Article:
After a couple of weeks, Devin and a guide loaded up five yaks with life-saving provisions and set forth to Thame, a village in the Everest mountain region that had been all but wiped out. They made what was normally a five-day trek to the village in two days, hiking 12-hour days carrying 50-60 pounds of supplies.

loading up yaks

When they arrived, they saw that one building was left standing, the medical clinic was gone, and people were living openly on the streets. “It was the monsoon season, cold and rainy,” says Devin. “No one had tents. We spent much of our time passing out temporary shelters and tarps.”

Nepal, Take 2

Devin returned home after just over three weeks, but in November, he and his wife returned to contribute through the All Hands disaster response effort. They were there for almost two months. “I had to delay my entry into the BSN program,” said Devin, “but Chatham said no problem, we’ll contact all your instructors, and we’ll figure it out.”

Much of the work in Devin’s second trip focused on demolition and rebuilding efforts, but it wasn’t long before his medical skills were called into action. The Project Director created the position of First Aid and Medical Curriculum Coordinator for him, and among his initiatives was to bring in anti-venom medicine. In the eight months since the earthquake, snakes—most of which were poisonous—had made their homes in all the debris. “There was a high probability that someone would get bitten and die,” Devin said. He coordinated with project partners in the UK to get the anti-venom. “It took about two and a half weeks for it to get here,” he says. “Meanwhile, we were seeing about six baby snakes each day, and thinking ‘oh boy, where’s Mama?’”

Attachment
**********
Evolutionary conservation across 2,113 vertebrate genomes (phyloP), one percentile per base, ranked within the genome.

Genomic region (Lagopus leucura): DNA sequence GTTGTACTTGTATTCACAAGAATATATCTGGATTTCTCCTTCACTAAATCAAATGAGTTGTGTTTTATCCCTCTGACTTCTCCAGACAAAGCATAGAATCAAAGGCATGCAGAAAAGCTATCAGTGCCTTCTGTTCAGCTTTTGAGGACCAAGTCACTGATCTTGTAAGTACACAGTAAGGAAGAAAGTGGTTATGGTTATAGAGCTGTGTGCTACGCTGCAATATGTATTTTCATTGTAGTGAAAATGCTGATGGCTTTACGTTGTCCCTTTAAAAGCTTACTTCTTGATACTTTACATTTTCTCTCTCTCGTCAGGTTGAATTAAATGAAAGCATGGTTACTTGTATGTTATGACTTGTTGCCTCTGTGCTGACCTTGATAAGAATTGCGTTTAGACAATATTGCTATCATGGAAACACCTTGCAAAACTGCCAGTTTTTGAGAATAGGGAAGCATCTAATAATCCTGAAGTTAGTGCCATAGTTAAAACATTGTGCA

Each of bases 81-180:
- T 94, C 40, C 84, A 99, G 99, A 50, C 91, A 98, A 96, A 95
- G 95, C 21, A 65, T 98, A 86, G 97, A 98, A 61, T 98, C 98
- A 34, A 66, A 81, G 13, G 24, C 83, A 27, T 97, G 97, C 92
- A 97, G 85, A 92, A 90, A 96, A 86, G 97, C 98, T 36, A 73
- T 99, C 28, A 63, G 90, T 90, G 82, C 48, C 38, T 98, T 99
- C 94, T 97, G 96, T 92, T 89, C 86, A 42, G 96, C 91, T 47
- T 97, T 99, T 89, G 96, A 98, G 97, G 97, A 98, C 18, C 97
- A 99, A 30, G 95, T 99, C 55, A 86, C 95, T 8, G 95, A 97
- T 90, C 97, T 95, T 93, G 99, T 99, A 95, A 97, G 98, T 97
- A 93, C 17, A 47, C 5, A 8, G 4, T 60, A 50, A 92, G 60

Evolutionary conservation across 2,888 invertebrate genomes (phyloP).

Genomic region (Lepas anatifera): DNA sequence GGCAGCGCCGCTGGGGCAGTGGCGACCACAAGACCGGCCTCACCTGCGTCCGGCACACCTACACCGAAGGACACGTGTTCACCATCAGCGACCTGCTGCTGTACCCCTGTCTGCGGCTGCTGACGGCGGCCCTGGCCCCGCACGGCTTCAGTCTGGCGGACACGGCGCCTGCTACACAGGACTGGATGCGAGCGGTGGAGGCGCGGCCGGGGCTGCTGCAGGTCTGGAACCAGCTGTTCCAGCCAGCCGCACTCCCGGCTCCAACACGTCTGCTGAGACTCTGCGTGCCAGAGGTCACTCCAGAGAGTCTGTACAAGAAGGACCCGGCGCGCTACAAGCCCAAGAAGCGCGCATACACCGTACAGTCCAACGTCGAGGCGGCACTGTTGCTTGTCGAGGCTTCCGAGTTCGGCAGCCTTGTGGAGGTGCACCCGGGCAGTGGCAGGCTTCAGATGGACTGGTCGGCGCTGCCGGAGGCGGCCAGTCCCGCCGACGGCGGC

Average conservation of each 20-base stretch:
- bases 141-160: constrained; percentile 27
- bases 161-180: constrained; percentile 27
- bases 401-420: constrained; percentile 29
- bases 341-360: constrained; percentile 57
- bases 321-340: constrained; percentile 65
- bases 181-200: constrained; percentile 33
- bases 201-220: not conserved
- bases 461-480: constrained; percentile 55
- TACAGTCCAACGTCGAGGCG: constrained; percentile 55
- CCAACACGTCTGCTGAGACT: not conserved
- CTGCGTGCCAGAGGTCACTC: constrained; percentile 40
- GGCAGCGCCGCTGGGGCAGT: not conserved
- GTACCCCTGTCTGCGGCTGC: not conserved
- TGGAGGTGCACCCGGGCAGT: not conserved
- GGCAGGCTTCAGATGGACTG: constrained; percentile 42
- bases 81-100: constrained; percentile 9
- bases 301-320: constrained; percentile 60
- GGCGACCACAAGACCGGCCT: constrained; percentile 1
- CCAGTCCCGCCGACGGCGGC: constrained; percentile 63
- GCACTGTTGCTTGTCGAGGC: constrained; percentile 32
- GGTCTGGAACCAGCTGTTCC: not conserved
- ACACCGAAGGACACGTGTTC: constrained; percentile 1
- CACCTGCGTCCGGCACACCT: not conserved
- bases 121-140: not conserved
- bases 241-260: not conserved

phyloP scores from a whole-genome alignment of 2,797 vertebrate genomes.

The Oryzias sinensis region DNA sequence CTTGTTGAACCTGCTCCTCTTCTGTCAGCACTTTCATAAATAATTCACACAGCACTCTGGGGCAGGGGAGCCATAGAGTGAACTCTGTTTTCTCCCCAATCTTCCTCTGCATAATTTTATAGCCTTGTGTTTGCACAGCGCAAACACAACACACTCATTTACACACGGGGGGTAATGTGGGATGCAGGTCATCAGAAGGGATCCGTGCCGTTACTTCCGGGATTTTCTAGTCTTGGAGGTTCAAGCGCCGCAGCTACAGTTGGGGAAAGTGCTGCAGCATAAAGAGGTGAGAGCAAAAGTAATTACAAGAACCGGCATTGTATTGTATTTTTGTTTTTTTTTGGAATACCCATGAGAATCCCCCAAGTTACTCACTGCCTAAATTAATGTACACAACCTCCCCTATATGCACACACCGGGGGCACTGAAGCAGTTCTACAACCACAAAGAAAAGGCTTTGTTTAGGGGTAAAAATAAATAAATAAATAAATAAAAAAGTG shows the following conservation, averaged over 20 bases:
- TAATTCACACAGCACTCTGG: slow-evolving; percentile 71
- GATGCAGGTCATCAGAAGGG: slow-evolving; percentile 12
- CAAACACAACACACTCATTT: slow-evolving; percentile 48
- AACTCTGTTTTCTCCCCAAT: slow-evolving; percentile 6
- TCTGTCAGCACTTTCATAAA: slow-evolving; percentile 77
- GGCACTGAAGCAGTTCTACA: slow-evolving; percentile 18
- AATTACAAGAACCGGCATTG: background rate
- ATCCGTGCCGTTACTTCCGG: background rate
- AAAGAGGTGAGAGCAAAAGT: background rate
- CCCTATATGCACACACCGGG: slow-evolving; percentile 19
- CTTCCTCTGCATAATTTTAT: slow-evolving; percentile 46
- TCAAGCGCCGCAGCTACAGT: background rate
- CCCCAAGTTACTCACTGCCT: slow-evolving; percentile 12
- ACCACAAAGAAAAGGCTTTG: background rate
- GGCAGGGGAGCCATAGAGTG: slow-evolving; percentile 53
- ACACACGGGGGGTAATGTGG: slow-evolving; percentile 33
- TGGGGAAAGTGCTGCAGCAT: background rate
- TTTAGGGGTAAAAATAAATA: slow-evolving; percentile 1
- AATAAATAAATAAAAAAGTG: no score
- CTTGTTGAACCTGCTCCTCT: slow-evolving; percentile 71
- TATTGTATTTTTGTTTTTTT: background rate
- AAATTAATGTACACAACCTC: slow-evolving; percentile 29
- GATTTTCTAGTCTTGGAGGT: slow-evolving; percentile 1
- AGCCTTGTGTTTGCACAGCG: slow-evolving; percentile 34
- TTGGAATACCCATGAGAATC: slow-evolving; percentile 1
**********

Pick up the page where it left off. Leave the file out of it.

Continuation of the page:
Eventually, Devin wants to open a community health clinic in West Africa. He envisions a solar-powered clinic focused on sustainable community health and education that can also provide emergency medical capabilities. He views his experiences in Nepal as simultaneously good training and a valuable expansion of perspective.

“I saw how spoiled we are,” he says. “I was able to bring over pre-sterilized gauze pads and Nepali healthcare providers couldn’t believe how easy they were to use. The way they’d do it is to cut a piece of gauze, heat it to a temperature that kills bacteria, maybe rest it on dirty pants to fold it, tape it to the wound, if they even had tape. In the U.S., we have all these supplies that don’t even exist in Nepal, and we toss them into the garbage when they fall on the floor or the package doesn’t look right. We treated at least 300 people with supplies equivalent to two days worth of what we throw away here. And the mentality of receiving healthcare here is so different,” Devin continues. “They were so appreciative of every single thing we were able to do. In their eyes, it’s not our duty, and it’s not their right.”

Eye care in the Pediatric emergency room

 

 

Student profile: Jenny Schollaert

Schollaert, Jenny
Jenny Schollaert, ’15 Speaks at 2015 Commencement